20 the Defence teams. Can these binders please be provided for our clients
21 too, especially when we come to documents relating directly to Vukovar?
22 It will be important for our clients to follow closely. I don't think it
23 should be a problem to provide these during the next break, because we are
24 now sharing with our clients our own binders. It is essential for each of
25 the accused to follow the proceedings closely, just as it is for us in
1 order to conduct our cross-examination.
2 JUDGE PARKER: Mr. Lukic, I don't know at all whether that will be
3 practical and feasible for that to be done. That's a matter which can be
4 sorted out between counsel. But Mr. Moore will now be calling out the
5 B/C/S numbers and they should appear on the screen, which will enable your
6 clients to see the documents as we go.
7 That is the correct understanding, is it, Mr. Moore?
8 MR. MOORE: Yes, it is.
9 JUDGE PARKER: Thank you very much. Perhaps we can get along with
10 the evidence, as the poor ambassador who has been waiting patiently.
11 MR. MOORE: I will deal with the agreement. In English the number
12 that I have for that is 00583520, and the B/C/S number is 00381364. If
13 that, perhaps, could be put on the screen to assist the defendants.
14 Now, I've got it on my screen, but it's very bad. The focus --
15 there is no focus at all. Could my learned friends please clarify whether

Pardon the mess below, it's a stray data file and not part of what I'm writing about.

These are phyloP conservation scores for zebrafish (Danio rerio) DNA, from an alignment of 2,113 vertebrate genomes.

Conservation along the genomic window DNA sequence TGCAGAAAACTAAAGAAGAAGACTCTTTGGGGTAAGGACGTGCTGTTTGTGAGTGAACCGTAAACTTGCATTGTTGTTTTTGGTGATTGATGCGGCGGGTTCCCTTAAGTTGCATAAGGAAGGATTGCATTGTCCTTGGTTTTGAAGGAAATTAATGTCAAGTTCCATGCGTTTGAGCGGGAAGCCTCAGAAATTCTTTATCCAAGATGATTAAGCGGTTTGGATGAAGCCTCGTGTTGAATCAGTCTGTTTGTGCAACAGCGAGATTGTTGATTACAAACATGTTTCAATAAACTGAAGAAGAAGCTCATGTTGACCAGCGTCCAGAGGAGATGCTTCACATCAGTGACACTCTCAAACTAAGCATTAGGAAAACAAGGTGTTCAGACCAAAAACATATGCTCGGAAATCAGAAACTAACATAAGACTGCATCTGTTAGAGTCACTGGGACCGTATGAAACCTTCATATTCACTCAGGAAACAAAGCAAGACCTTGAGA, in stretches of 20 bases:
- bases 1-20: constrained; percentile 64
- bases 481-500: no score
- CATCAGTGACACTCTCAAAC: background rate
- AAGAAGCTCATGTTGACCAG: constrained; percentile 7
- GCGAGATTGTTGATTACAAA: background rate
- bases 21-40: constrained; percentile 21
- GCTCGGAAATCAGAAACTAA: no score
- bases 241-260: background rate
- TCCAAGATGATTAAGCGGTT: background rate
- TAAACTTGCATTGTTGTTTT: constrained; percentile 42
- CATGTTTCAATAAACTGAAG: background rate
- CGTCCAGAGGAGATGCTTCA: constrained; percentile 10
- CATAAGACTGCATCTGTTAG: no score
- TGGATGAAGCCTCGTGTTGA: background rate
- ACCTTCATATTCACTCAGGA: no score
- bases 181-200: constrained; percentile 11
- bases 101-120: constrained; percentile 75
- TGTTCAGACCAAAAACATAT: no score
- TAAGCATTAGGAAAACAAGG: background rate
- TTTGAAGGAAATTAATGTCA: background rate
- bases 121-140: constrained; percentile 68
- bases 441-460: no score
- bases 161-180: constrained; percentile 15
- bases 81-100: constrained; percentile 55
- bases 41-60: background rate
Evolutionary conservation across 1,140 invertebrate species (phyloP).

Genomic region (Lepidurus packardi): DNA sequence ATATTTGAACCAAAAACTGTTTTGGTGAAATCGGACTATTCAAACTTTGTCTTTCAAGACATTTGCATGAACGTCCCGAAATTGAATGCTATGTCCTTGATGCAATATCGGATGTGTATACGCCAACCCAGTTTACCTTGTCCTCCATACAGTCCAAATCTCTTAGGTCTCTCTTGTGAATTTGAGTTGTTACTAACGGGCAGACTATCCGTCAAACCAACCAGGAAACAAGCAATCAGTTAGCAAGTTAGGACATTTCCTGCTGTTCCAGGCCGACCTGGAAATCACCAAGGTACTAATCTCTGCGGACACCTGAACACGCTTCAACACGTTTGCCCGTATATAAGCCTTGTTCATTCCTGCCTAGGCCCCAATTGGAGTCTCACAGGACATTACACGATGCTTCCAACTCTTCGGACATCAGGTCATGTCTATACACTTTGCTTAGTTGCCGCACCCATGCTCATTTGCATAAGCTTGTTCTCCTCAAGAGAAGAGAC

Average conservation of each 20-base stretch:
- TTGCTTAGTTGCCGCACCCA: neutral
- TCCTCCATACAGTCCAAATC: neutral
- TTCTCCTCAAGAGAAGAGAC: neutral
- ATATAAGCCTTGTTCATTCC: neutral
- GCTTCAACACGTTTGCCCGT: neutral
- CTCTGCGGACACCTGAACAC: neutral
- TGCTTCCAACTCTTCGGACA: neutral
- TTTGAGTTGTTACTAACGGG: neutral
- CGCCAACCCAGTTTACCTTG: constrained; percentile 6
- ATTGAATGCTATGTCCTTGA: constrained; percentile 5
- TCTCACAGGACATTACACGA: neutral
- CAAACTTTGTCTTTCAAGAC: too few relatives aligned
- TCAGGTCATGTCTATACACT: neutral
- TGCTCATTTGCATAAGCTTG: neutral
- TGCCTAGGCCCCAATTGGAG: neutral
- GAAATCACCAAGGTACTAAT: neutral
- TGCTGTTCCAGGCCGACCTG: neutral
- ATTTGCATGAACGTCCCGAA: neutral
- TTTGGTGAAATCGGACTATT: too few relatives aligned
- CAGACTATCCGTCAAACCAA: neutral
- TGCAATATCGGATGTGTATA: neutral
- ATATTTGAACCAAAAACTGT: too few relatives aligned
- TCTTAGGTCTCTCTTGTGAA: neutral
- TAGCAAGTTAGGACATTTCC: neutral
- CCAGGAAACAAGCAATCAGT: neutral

16 their defendants can see the document or not? It seems that they can.
17 Q. Can we deal, then, please, with this agreement, and I'll continue
18 with it. So it's the agreement, I've called out the number and the B/C/S
19 number. Paragraph 1: "All citizens and paramilitary organisations shall
20 surrender all weapons, ammunition and MES regardless of the manner in
21 which they have been obtained by 1200 hours on the 12th of October, 1991,
22 to the military police unit of the 1st" -- it seems to be an
23 interpretation: "Military district."
24 Paragraph 2: "Safe entry to Ilok and searches of all private,
25 public and state-owned buildings in Ilok as locations where weapons,
1 ammunition, and MES have been left, forgotten or hidden shall be made
2 possible. Weapons, ammunition and MES may be retained only by the Ilok